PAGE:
UnderCover Waitress: Bribery, Blackmail, Extortion

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Tuesday, November 13, 2012

Bribery, Blackmail, Extortion

Ask the Waitress!

Got a question about an extremely sticky and slimy situation on the dining room floor.
I have a question about tip pooling. We have several stations that are money makers, several stations that are moderate money makers, and other sections that don't seem to do as well as the other stations. Every server is aware of this and obviously wants to be in a money making section.
These "good sections" are given to the servers who tip the head guy more money. Every server knows that if you tip this person more (5%  or more of sales $1000- $1500) you are immediately scheduled in the big money stations. It is killing morale. 
Anyone who has approached management has had their schedule altered. One server was threatened with termination if he complained again. Are they breaking the law? And if there is no law, shouldn't there be? 

Really, there is two different questions. "Is this illegal" and "Shouldn't it be illegal?" Easy to answer the second question: Yes! The first question, however, demands more discussion. Let's start with some definitions.

Bribery: According to the Free Online Legal Dictionary, bribery is "the offering, giving, receiving, or soliciting of something of value for the purpose of influencing the action of an official in the discharge of his or her public or legal duties."

Blackmail: "The crime involving a threat for purposes of compelling a person to do an act against his or her will, or for purposes of taking the person's money or property."

Extortion: "The obtaining of property from another induced by wrongful use of actual or threatened force, violence, or fear, or under color of official right."

We can rule out extortion because there is no threat of violence or force. This situation sounds like bribery to me.

The Portland Restaurant Worker's Association has a good page that describes tip legal jargon.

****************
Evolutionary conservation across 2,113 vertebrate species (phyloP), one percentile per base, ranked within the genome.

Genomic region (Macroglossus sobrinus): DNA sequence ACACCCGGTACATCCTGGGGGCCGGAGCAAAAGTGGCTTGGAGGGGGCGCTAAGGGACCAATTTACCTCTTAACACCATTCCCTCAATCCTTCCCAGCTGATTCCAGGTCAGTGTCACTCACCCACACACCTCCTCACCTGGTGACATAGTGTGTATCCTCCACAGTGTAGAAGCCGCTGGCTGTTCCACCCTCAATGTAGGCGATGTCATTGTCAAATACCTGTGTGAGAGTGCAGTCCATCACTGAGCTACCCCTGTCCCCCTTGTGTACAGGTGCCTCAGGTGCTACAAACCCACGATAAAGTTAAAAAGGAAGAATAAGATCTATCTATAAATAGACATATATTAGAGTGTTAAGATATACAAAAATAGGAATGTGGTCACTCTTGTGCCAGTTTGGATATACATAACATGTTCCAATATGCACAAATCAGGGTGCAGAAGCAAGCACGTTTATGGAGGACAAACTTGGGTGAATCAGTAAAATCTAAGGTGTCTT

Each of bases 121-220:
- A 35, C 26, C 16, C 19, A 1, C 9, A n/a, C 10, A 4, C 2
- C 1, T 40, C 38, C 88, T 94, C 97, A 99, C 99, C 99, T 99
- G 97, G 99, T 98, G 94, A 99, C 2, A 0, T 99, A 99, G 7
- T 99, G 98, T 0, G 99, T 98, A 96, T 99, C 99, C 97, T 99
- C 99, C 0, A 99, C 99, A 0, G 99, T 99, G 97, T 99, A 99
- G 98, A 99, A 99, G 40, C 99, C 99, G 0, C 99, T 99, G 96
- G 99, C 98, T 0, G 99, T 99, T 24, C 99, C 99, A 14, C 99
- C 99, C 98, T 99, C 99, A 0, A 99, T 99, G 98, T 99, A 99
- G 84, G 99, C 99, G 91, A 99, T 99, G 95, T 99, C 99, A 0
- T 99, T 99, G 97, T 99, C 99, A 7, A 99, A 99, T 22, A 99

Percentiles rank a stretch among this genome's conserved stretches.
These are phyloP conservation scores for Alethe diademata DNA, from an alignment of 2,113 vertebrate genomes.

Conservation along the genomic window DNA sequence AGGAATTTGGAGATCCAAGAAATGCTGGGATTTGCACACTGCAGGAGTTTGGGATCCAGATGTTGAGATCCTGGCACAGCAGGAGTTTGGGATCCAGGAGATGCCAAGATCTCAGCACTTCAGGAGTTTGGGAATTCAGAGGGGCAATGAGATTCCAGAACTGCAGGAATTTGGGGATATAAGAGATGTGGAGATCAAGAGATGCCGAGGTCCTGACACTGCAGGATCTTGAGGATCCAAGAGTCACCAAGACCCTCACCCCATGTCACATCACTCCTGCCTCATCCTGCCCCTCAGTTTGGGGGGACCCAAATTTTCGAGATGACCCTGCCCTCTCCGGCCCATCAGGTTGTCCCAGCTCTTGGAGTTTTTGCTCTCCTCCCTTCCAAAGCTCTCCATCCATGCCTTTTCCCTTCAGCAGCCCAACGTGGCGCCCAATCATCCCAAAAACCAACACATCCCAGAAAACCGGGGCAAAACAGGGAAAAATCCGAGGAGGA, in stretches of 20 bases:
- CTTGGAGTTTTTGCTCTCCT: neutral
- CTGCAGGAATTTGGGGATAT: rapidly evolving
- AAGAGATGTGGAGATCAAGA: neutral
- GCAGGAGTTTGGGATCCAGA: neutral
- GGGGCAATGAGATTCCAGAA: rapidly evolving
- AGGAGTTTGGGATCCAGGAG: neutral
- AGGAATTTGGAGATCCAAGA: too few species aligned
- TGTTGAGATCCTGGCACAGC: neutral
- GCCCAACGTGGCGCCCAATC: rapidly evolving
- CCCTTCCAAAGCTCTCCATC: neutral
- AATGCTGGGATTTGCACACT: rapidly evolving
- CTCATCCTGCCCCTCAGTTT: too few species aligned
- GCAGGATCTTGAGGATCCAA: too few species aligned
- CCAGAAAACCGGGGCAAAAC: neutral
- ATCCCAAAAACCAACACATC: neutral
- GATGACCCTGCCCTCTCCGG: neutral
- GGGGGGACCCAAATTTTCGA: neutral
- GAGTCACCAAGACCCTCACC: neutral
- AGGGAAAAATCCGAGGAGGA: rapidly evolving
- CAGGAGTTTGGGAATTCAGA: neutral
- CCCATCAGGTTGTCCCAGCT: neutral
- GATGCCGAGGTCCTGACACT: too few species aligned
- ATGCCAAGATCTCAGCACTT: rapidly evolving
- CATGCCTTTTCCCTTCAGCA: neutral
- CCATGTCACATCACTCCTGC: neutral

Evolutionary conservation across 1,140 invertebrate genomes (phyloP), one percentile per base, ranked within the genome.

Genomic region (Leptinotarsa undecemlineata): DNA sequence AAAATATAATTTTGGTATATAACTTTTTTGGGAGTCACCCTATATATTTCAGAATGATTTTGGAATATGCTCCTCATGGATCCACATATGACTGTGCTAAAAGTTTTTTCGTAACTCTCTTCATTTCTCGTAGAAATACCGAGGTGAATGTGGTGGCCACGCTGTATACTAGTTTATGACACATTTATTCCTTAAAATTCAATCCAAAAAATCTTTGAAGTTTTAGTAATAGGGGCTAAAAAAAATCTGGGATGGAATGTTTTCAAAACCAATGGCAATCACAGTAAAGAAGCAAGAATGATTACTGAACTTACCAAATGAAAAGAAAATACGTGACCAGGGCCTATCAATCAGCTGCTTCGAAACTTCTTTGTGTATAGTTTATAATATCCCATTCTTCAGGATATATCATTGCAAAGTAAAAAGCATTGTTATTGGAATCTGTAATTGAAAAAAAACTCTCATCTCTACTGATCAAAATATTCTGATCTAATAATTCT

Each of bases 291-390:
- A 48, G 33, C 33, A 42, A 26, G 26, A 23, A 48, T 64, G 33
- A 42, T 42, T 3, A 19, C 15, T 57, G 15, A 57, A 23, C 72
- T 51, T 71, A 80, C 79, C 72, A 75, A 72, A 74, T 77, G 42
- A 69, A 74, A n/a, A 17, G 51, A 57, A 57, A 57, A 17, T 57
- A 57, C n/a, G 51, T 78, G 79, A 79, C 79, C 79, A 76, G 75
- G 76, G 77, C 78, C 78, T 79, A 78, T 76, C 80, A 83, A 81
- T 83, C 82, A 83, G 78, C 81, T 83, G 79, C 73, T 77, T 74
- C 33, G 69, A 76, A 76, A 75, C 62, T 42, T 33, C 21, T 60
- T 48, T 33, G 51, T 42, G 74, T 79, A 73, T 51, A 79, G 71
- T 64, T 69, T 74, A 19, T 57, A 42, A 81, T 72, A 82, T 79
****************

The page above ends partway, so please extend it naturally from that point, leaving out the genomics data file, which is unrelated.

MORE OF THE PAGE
Tip Pool: Tip pools may be mandatory. Servers may be required by restaurant owners to give a certain amount to other, traditionally tipped employees, such as bussers, hostesses, bartenders. The Department of Labor (DOL) spells out that reasonable tip pools may require servers to share either 15% of their tips, or 2% of their sales.

Please note that the DOL does not specify how large or small a percentage of tips must go into the tip pool. Requiring waitresses to put in more than 15% is legal.

Tip Out: When the term "tip out" is used in legal documents, it refers to voluntary sharing of tips. For example, a waitress may want to tip the dishwasher for giving extra help on a busy night. She is not required to.

Okay, back to the original question. Is the extra tip out truly voluntary?

The restaurant owner is requiring waitresses to pay 2% into the tip pool; this is considered reasonable by the DOL. But, this head FOH employee wants an additional 3% in return for good sections. That 3% is voluntary in that nobody will be fired refusing to tip out extra. It is also bribery.

Employers aren't legally required to have a workplace that feels fair, only one which doesn't discriminate on the basis of impermissible criteria such as race, gender, disability, age over 40, religion, in some places sexual orientation, national origin, etc. For example, if black, Jewish, or older waitresses were encouraged to tip out 5% of sales and other waitresses were given the best sections without any extra tip out, that is illegal discrimination. Everybody must be held to the same rules. The problem here is that this rule smells like bribery or blackmail.

The Equal Employment Opportunity Commission (EEOC) has this to say about Job Assignments:
It is illegal for an employer to make decisions about job assignments and promotions based on an employee's race, color, religion, sex (including pregnancy), national origin, age (40 or older), disability or genetic information. For example, an employer may not give preference to employees of a certain race when making shift assignments and may not segregate employees of a particular national origin from other employees or from customers.
Nothing about favoring some employees for other reasons. Sometimes, an employee gets favored because the manager thinks she is highly skilled, other times because she has worked for the employer for a long time, and sometimes because the manager wants her friendship. In this case, people are paying money in the hopes of being favored.